3. As your pregnancy progresses, your prenatal visits will vary greatly. During most visits, you can expect your health care provider to check your blood pressure, measure your weight gain, measure your abdomen (“fundal height”) to check your baby’s growth once you are about halfway through your pregnancy. Your provider will also check the fetal heart rate, feel your abdomen to find the fetus’s position (later in pregnancy), and possibly do tests, such as blood tests or an ultrasound exam.

4. Later in your pregnancy, some of your visits will include tests to check for gestational diabetes (usually between 24 and 28 weeks) and other conditions, depending on your age and family history. In addition, pregnant women should receive a booster of whooping cough (pertussis) vaccine between 27 and 36 weeks of pregnancy.

5. After your baby is born, your midwife or doctor will have you set up postpartum appointments, usually at 2 and 6 weeks postpartum. At these visits, your provider will check your blood pressure and do a physical exam to ensure your postpartum recovery is normal. They will also do screening for postpartum mood disorders, such as postpartum depression or anxiety, help you with breastfeeding, and discuss birth control (contraception) and family planning.

To listen to the Group B Strep episode mentioned in this podcast, click here.

For more information about pregnancy or to find a midwife or OB/Gyn visit

The Baby Your Baby program provides many resources for all pregnant women and new moms in Utah. There is also expert advice from the Utah Department of Health and Intermountain Healthcare that air each week on KUTV 2News.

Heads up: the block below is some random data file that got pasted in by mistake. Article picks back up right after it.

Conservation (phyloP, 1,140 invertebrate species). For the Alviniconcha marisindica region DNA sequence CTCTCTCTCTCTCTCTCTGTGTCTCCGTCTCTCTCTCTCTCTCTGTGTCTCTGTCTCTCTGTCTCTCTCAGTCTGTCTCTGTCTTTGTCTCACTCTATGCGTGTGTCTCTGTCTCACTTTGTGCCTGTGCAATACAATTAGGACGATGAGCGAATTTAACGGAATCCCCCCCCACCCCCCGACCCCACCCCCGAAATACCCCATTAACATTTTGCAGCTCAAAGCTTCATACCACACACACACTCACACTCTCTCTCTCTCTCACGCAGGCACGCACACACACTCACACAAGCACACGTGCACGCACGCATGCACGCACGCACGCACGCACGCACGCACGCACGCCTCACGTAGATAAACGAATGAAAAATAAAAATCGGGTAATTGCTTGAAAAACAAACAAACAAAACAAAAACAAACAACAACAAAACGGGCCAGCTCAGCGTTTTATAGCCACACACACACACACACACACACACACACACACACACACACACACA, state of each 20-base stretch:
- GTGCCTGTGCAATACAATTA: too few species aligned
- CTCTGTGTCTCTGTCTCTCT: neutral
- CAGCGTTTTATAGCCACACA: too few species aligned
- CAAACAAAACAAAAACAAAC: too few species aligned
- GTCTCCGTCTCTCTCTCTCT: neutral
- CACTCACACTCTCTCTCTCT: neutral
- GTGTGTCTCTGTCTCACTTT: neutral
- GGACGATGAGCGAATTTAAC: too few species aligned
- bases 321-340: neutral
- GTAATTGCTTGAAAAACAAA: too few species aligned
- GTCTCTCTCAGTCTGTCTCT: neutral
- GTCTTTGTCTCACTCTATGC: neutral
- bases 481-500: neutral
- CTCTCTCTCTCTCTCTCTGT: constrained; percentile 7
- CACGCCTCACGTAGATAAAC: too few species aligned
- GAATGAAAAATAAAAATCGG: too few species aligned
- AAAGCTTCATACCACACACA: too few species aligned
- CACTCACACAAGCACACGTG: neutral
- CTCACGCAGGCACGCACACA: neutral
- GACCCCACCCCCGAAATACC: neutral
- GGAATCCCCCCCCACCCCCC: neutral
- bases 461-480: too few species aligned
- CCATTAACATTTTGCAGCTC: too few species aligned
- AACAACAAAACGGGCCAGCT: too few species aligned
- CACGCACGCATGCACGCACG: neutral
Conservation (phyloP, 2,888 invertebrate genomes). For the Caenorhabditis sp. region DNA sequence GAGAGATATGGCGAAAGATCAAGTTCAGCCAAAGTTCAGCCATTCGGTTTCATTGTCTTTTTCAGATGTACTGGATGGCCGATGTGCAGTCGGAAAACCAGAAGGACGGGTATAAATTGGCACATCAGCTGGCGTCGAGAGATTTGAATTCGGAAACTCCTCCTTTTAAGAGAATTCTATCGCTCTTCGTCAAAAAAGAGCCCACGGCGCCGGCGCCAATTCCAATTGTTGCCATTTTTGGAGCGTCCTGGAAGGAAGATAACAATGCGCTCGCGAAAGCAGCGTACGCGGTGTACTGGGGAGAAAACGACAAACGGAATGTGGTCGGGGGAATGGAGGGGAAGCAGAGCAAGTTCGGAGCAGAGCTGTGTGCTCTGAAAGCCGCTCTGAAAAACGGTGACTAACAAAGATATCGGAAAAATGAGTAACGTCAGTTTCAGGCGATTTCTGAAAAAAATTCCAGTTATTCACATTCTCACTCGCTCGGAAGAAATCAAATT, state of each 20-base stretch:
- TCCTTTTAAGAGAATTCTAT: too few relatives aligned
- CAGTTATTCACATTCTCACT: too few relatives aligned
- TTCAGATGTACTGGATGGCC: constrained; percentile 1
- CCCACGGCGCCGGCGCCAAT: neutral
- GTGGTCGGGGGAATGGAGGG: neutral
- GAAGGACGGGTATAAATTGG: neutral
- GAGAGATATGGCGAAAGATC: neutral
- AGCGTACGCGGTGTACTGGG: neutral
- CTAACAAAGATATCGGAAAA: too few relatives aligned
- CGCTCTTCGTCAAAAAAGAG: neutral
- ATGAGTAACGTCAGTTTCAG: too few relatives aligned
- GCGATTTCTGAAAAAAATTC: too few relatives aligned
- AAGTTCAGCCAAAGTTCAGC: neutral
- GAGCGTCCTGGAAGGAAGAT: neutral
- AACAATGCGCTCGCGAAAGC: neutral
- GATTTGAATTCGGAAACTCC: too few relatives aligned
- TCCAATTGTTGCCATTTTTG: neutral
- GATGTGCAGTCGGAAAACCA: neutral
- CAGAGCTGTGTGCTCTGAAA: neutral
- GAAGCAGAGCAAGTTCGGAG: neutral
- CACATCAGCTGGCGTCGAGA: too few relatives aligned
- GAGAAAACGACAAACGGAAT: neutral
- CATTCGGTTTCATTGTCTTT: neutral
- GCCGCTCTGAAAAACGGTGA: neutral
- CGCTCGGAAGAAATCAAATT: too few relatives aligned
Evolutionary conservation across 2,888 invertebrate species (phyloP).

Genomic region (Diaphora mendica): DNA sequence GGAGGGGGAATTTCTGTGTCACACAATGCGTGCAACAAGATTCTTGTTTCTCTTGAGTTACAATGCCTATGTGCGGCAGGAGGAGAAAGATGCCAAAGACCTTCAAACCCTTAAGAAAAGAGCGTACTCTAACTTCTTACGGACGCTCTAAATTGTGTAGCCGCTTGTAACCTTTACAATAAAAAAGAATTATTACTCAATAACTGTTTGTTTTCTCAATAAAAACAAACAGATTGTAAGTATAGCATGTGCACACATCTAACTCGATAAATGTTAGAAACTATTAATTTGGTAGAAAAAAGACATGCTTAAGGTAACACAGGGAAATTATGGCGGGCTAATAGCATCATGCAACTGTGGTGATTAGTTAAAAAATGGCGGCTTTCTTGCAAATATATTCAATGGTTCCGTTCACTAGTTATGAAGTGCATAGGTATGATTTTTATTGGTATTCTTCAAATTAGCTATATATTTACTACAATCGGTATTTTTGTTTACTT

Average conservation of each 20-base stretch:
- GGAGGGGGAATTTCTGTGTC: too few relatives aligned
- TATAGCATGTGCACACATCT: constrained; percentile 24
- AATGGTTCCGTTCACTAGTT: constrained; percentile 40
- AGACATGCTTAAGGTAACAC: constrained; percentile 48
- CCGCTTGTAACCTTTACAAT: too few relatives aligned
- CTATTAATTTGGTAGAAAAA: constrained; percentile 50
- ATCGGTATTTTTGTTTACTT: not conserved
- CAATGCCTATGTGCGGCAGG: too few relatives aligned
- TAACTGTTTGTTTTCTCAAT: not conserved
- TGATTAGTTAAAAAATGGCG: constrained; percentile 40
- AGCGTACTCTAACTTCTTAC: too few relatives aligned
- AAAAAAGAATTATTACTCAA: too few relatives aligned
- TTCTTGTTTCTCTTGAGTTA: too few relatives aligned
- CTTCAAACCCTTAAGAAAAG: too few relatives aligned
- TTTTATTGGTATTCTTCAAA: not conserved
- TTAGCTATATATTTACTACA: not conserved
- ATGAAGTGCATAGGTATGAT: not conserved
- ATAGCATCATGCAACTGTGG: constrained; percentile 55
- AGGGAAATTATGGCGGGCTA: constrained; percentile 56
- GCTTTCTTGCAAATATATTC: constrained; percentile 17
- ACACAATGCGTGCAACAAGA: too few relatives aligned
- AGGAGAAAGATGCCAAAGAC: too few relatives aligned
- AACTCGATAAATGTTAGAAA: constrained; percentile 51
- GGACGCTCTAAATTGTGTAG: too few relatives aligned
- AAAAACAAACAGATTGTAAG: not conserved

What to do after your pregnancy test comes back positive

There’s a whole range of emotions that women experience when they decide to do a home pregnancy test and it comes back positive. Women may feel nervous, surprised, excited, relieved, afraid, happy, overwhelmed or any combination of those all at once. You might not know what to do first!

Jade Elliott spoke with Emily Hart Hayes, CNM, DNP, Intermountain Healthcare, about what you need to do.

After sharing the news with your partner, what should you do to help ensure you have a healthy pregnancy?

1. Schedule an appointment with your midwife, OB/Gyn, or primary care provider.

Studies show that good prenatal care helps ensure healthier pregnancies, safer labor and deliveries, and stronger babies. Your first prenatal visit should happen between 6 and 8 weeks of pregnancy (when your menstrual period is 2 to 4 weeks late).

At your appointment, your provider will do another pregnancy test or blood test to confirm the positive results. They will also order routine blood tests and may do an ultrasound to confirm your due date. At this visit, you can discuss any questions or concerns you have and learn of the importance of going to prenatal visits throughout your pregnancy.

2. Check with your doctor if you are taking any prescription or over the counter medications to find out if you should continue taking them.

If you can’t get to see your provider right away, call or send a message to your provider about any current medications you’re taking.

3. Don’t smoke cigarettes, drink alcohol, or use marijuana or illegal drugs, they are harmful to your baby. If you need help quitting any of these, talk to your midwife or doctor and they can help you with resources.

There’s no “safe” number of cigarettes or drinks, and many common medications can harm your developing baby.

4. Protect yourself from COVID-19.

The COVID-19 vaccine is recommended for pregnant women by the two national organizations of obstetric physicians, the American College of Obstetricians and Gynecologists and the Society for Maternal Fetal Medicine. The American College of Nurse Midwives also recommends the immunization.